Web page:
This post was updated Feb. 12 at 2:53 p.m.
Welcome to the Copy Shop – the platform for members of Daily Bruin Copy to rant about the Oxford comma, discuss sensitivity in mass media and attempt to generally demystify the mind-boggling and all-too-misunderstood world of the copy editor.
The Daily Bruin makes mistakes.
By the time a story pops up on your screen or appears in print, it will have gone through several rounds of edits. There are generally three edits within sections and three within Copy – a rimmer, a slotter and a proofer.
With all of those checks in place, it can seem like a miracle that errors still slip through the cracks.
Copy editors are responsible for putting out the newspaper every night. It’s hard to get an idea of what that really means when you’re looking at a finished story or a paper, but looking at what we didn’t do hopefully can give readers a better idea.
There are some things that evade even the most diligent copy editors at The Bruin. The last part of a copy editing shift can go until 1 a.m. or later each night of production, and despite our efforts to get every little thing right – layout, spelling, accuracy, readability, good headlines, correct captions – we’ve overlooked some pretty glaring things.
Here are some of the biggest, funniest, cringiest copy mistakes we’ve made in the recent past that haunt us to this day.
Nov. 7, 2019
This mistake was definitely meme-able. The Copy and Design sections are responsible for making sure photo caption length goes about three-fourths of the length of the photo and this night, no one caught the extra words (10, to be exact) at the end.
Jan. 24, 2018
Sometimes, Design leaves sweet notes for copy editors placing the text in the layout.
Once in a blue moon, the world gets to read them too.
These mistakes are things the proofer is bound to catch – in theory. Two proofers come in at 9:30 p.m. to review the entire paper as you would see it in print the next day. Slotters place copy-edited stories in a layout, courtesy of the Design section, and lastly, proofers circle anything out of the ordinary.
These mistakes are usually small style errors and inconsistencies, or overarching issues like misspellings or sensitivity and bias issues.
But when was the last time you read an entire print newspaper front to back?
Nov. 14, 2018
This is another mighty error a slot editor on shift made and the proofers didn’t catch. Headlines are arguably a copy editor’s most important job. The Washington Post reported 59% of people repost articles on social media without clicking the link – that’s a lot of weight on the headline.
Sept. 18, 2019
With the power of headline writing comes great responsibility. Sometimes, the muse strikes and the perfect pun or device fits the story.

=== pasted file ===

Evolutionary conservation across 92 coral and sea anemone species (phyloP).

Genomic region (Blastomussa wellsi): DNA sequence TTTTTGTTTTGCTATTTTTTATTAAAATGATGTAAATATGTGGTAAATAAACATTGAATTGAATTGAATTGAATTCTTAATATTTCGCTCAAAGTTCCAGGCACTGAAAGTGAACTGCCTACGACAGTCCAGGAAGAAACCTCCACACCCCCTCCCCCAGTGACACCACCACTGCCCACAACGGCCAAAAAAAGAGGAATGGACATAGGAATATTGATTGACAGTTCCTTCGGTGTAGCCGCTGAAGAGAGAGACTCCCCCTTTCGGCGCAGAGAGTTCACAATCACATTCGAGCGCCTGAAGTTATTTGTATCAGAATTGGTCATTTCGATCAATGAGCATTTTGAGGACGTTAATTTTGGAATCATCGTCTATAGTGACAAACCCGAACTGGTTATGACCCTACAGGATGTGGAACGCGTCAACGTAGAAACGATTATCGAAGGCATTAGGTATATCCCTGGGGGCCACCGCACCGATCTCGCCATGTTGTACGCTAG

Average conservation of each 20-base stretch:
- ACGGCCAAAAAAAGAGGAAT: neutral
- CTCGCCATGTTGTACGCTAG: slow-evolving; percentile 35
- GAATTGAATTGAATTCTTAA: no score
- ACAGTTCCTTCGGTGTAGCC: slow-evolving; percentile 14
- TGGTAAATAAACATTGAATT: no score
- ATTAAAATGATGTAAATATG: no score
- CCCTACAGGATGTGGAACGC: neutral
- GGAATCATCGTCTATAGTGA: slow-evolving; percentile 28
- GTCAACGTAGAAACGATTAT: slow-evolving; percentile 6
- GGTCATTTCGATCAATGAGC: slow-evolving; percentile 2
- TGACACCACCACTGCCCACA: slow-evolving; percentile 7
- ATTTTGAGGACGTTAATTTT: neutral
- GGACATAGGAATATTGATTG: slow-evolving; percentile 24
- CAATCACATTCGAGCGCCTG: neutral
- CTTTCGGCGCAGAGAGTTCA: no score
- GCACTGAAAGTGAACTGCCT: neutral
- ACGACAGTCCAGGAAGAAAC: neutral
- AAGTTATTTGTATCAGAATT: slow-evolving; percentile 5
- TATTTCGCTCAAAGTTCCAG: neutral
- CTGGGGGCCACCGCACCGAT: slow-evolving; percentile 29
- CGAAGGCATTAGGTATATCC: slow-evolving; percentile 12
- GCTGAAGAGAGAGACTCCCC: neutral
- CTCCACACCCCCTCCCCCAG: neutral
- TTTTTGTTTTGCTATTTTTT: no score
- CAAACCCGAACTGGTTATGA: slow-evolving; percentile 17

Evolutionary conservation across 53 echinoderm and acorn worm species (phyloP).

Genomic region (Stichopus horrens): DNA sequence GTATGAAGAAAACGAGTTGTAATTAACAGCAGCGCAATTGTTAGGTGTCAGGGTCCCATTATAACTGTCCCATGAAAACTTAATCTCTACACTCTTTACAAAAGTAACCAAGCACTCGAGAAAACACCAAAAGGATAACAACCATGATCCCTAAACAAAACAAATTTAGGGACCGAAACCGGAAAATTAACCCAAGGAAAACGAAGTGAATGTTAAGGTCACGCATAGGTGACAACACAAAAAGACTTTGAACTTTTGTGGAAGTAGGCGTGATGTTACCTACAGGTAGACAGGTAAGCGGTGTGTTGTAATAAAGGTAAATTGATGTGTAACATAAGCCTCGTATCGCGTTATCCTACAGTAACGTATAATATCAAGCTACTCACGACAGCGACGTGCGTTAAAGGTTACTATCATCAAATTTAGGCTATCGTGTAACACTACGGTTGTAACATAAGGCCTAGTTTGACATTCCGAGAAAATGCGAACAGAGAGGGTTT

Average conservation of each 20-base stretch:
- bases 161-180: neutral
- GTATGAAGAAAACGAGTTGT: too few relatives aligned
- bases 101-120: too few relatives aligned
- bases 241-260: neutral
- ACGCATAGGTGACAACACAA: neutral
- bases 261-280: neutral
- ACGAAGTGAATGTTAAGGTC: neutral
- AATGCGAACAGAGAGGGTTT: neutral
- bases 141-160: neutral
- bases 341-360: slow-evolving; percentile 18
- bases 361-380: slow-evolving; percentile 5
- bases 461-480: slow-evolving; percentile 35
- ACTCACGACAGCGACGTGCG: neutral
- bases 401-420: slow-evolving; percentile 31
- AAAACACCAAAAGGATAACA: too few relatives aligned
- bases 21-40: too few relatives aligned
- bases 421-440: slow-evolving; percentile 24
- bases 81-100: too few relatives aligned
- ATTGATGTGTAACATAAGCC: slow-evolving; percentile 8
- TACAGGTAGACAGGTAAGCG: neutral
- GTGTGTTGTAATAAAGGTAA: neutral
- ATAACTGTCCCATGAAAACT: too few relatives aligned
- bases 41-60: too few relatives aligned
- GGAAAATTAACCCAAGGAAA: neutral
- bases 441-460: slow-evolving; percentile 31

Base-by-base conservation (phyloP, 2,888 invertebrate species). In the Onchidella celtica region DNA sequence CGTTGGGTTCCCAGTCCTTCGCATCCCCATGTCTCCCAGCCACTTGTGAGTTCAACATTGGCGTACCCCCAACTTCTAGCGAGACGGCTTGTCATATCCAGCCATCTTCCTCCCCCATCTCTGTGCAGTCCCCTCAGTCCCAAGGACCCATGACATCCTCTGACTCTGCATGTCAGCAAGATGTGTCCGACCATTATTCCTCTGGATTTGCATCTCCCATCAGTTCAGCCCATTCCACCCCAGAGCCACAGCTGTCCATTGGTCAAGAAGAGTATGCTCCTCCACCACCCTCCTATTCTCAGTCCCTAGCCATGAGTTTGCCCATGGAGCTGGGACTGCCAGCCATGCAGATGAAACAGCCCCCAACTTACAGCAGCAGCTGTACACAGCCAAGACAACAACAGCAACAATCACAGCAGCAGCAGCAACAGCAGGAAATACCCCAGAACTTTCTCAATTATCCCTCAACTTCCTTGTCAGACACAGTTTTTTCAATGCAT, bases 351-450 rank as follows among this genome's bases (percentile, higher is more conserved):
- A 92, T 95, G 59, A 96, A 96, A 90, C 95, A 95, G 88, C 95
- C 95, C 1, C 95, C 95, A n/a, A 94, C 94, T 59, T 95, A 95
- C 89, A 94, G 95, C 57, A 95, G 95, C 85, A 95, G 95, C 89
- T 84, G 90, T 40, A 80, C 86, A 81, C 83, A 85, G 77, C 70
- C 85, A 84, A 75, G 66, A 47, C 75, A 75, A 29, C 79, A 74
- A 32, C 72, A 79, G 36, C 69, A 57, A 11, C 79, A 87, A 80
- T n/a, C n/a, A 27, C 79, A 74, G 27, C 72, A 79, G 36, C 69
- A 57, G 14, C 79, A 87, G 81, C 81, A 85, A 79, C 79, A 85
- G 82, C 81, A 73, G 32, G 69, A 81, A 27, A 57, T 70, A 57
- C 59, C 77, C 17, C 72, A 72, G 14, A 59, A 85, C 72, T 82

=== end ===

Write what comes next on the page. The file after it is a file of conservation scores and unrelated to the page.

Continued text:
In a story about conservationists listening to gibbon songs, we thought we had that pun.
Turns out gibbons are not monkeys – they’re classified as apes. The researcher reached out and asked to clarify that distinction, but it wasn’t a correction because we never said gibbons were monkeys. That was a humble reminder to double-check our puns!
Oct. 2, 2019
Wording headlines can also be an exacting process. In a story about the ruling of the Harvard admissions process, the headline was inaccurate.
As a reader pointed out, the admissions process was ruled constitutional, not the lawsuit. It is important when summarizing stories like this that we be especially careful with our wording, especially in print headlines, in which we’re limited by the headline length in the layout.
Nov. 25, 2019
There are some corrections that even writers, editors and copy editors put together can’t foresee. In the article, “UCLA mathematician helps prove simplified equation discovered by physicists,” a paraphrased section attributed to mathematics professor Terence Tao stated eigenvalues are the magnitudes of eigenvectors.
In fact, eigenvalues are scalars multiplied with eigenvectors.
University researchers often give writers jargon-heavy quotes to decipher when Daily Bruin covers their research. When writers paraphrase a direct quote about a technical subject, the meaning can sometimes get bungled, and the experts who read the story certainly know when the story gets it right or not.
For this story, the correction was sent in by a UCLA teaching assistant in the math department.
Our job is to care deeply about every small thing.
That’s why when we catch a misspelled name or wrong score in a sports wrap box at midnight, it feels like we’ve saved the world.
At the same time, we have to let go and laugh at our mistakes sometimes. Putting out a polished paper five days a week means there might be an occasional wordswordswordswordswordswordswordswordswordswords, and that’s okay.
With copy editing comes the inevitable 2 a.m. delirium when everything we read is alphabet soup and we’re in a rush to send the PDF of the paper to the printer, where 9,000 copies will be printed to be distributed the next morning.
There are more stories to tell in the roundup of our biggest mistakes, and there will be more mistakes to come in the future.
But in the meantime, we’ll be in Kerckhoff Hall 118 until the early morning, Sunday through Thursday, trying to make sure they don’t happen.